Once your horse’s hooves start to crack, it can be tricky to get them back into good condition. Routine hoof trimming, especially if your horse is barefoot, and/or being shod at regular intervals is an essential part of taking care of a horse. It is vital for horse hoof care and will help to prevent hoof cracks occurring.

As a general rule, when you look at your horse’s feet there should be a nice constant angle — if a hoof splays out at the bottom, this will predispose them to cracking, explains farrier Dale Beecham. As with everything hoof-related, the best thing you can do to protect your horse’s feet and keep them in good condition is to have them shod regularly every six to eight weeks.

Crucially, you should also have a good dialogue going with your farrier. Your farrier is the expert. They know your horse’s feet and are in the best position to offer advice.

How to manage a cracked hoof

When it comes to managing a horse whose feet crack easily, there are several options:

1. Look at shoe position and bars

Your farrier can position any clips on the shoe away from the cracked area to avoid weakening it further, and bar shoes (shoes that have a closed heel rather than a traditional open one) can be used to help strengthen the hoof. Kevlar plates and acrylics can also be used.

2. Apply the right topical products

A hoof hardener or moisturiser can help to improve the condition of a horse’s hooves. As a rule, use a product that does the opposite to the weather. By this, we mean use a moisturiser when it’s very dry to prevent dried out hooves and a hoof hardener when it’s wet to prevent them becoming too soft.

3. Don’t wash hooves before a shoeing

Avoid washing your horse’s feet just before the farrier comes. Many owners think we want to see a clean, freshly washed foot, but if you imagine the hoof as a sponge, what will happen when you drench it with a hose? It will absorb the water and swell, of course. Farriers will do their best to get the foot level, but if we shoe a wet foot, the shape will alter as it dries, and this can lead to splits forming.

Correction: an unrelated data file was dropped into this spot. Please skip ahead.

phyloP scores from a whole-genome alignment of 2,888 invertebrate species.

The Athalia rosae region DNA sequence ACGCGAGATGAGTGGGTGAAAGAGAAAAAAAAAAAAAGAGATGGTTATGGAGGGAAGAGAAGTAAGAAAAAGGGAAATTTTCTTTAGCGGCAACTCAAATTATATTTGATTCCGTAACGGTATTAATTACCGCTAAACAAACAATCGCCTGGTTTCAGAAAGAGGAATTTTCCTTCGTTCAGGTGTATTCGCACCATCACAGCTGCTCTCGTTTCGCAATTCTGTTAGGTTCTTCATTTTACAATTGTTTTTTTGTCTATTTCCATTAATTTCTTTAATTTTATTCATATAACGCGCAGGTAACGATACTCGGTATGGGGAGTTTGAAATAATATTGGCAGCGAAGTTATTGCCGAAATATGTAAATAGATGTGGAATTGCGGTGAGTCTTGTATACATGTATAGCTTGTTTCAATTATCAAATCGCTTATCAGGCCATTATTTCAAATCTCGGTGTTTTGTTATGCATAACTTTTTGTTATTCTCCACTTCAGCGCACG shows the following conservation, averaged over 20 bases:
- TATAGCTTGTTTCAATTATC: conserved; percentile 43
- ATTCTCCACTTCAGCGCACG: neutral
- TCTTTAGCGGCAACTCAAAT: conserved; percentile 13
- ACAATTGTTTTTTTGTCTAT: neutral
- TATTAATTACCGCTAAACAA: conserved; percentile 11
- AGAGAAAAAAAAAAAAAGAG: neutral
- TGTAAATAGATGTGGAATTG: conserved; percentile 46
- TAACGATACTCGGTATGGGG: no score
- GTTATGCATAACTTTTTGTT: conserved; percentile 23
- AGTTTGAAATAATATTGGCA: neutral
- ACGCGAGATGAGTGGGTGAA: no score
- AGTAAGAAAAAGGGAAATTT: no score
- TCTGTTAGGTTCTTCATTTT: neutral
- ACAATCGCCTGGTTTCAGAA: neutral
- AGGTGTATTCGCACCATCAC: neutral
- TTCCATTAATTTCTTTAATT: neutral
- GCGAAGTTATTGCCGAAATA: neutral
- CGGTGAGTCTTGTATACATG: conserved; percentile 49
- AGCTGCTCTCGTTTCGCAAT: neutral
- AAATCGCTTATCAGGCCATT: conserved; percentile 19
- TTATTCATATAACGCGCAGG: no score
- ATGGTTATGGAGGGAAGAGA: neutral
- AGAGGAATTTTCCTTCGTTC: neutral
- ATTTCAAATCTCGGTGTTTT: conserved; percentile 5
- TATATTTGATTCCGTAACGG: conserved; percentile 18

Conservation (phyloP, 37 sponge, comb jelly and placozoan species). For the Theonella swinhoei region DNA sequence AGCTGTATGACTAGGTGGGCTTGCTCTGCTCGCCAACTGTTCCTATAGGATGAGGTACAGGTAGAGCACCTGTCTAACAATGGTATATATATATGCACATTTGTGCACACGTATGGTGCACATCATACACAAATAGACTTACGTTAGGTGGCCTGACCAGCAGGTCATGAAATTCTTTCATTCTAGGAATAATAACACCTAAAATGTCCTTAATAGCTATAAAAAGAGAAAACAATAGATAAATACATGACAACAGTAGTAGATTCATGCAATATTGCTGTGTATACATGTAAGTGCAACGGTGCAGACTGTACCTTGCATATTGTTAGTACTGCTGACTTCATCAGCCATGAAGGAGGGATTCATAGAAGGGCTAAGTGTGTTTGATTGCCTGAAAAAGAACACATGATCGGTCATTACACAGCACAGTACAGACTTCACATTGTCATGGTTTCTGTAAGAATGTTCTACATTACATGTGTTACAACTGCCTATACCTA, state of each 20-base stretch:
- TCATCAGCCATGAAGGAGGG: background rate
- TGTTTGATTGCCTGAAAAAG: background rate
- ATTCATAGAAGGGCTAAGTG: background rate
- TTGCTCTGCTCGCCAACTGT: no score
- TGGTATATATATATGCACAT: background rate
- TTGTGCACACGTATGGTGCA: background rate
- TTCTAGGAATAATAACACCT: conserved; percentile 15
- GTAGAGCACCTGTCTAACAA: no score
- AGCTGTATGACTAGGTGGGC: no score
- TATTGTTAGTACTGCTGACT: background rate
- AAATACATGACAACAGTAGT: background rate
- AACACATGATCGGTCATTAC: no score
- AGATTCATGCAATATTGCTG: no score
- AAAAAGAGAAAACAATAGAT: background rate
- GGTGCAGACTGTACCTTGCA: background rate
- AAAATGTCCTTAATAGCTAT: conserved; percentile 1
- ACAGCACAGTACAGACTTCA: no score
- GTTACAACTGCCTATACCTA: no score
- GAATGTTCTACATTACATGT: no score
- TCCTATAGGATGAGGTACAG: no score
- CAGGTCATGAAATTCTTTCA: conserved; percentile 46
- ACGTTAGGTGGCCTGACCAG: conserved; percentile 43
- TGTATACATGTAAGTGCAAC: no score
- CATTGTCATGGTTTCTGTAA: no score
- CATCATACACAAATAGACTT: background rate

4. Add nutritional support

A balancer or hoof supplement can help to boost hoof health, but bear in mind that these take four or five months to take effect, so you have to give them time to make a difference. There are no quick fixes where hooves are concerned.

5. Identify potential deficiencies in your horse’s diet

You can have your hay and pasture analysed to see if your horse is missing any nutrients that are vital to hoof health. A balanced diet is essential to healthy hooves, as well as good all-round health of your horse.

Assess the situation

As mentioned, flared feet are the most common cause of vertical cracks, which can travel up the foot and lead to lameness. If the cracks run horizontally, this generally causes less of a problem. Horizontal cracks are normally the result of a previous abscess or damage to the coronet band, and will simply grow out to the point where your farrier can pare them off.

Whatever the cause and effect of cracked hooves, the message is simple: keep to a regular shoeing/ trimming routine and ask your farrier for advice if you’re at all worried.

Meet the expert: Dale Beecham Dip WCF is an experienced farrier who is based in south Lincolnshire. 

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